That's for sure! I almost enjoy going to work these days! There is lots of drama between the patients, and the staff, (so much politics in a hospital) and it keeps my mind occupied. I don't think I would quit my job to take care of him, that was just a flip remark coming from all the frustration.

    MWM, I actually mentioned you to him, telling him you raised 5 special needs kids. He has a 37 point difference between the verbal and performance, so similar to yours. He had an MRI of the brain in November. It was normal.

    I totally agree.
     
  9. Quicksand

    Quicksand Member

    This "stuff" is so, so difficult. My son, 23 left our house for the umpteenth time last Saturday. He is Borderline Personality Disorder (BPD) and a poly substance abuser. His therapist also (according to Difficult Child) diagnosed him as ptsd. Haven't heard from him since 12/21 when he came to the house to get some things. I've wondered if we (I) didn't create some of this mess by constantly rescuing him from his bad choices. Did I unknowingly tell him, yes, you're an invalid, we will rescue you? I worry a lot but have been trying not to beat myself up so much anymore. My family, during my difficult years didn't do ANYTHING for me (and not in a nice way either)- but- I knew then that I had only myself to rely on. This forced me to go to my job, pay my rent and not become a drug addict as it was up to me to sink or swim. I did the opposite of my parents- I told my kids I love them everyday, gave them every opportunity we could afford and stupidly, bailed my doctor out more times than was healthy. Now he blames us for everything and has cut all contact. I dunno..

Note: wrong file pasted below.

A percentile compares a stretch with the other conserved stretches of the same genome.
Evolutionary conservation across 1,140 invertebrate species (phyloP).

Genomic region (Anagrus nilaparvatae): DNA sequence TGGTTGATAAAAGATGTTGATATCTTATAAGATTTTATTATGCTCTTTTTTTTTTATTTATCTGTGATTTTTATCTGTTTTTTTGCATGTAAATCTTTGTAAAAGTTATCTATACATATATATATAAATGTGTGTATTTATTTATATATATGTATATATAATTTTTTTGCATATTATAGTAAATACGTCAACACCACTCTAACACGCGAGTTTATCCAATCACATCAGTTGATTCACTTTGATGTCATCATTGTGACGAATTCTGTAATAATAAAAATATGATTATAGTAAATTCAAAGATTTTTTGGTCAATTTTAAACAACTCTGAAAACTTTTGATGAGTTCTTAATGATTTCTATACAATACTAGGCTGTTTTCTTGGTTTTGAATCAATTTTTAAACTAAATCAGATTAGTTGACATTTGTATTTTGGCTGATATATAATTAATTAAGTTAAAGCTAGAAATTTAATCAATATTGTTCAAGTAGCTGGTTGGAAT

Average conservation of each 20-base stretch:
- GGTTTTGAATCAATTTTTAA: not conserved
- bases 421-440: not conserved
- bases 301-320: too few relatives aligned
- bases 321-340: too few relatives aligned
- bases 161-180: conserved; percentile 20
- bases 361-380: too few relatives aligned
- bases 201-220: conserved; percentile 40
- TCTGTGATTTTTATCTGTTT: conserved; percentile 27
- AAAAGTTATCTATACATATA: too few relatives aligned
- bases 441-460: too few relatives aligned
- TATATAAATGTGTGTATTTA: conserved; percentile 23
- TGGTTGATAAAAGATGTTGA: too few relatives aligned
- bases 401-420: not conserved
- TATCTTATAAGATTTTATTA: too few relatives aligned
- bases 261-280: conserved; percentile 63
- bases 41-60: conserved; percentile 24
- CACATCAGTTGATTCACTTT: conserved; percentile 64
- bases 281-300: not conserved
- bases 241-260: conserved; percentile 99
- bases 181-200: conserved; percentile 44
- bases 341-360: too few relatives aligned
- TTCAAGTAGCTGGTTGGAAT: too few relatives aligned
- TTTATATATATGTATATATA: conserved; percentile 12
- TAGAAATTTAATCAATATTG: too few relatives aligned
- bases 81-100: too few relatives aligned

I'm sure glad for you guys but bummed that any of us have to be here.
     
  10. SomewhereOutThere

    SomewhereOutThere Well-Known Member

    I'm so sorry, QS. Obviously, his choices are his own fault, but he doesn't want to own this, which shows a lack of maturity. Trust me, when he needs something, he will be back. For now, enjoy the peace and be good to yourself.
     
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  11. New Leaf

    New Leaf Well-Known Member

    Hi QS, it has been a week now, and no word. This sounds like my two. Same m.o.....It is a hard road we are all on. That is for sure.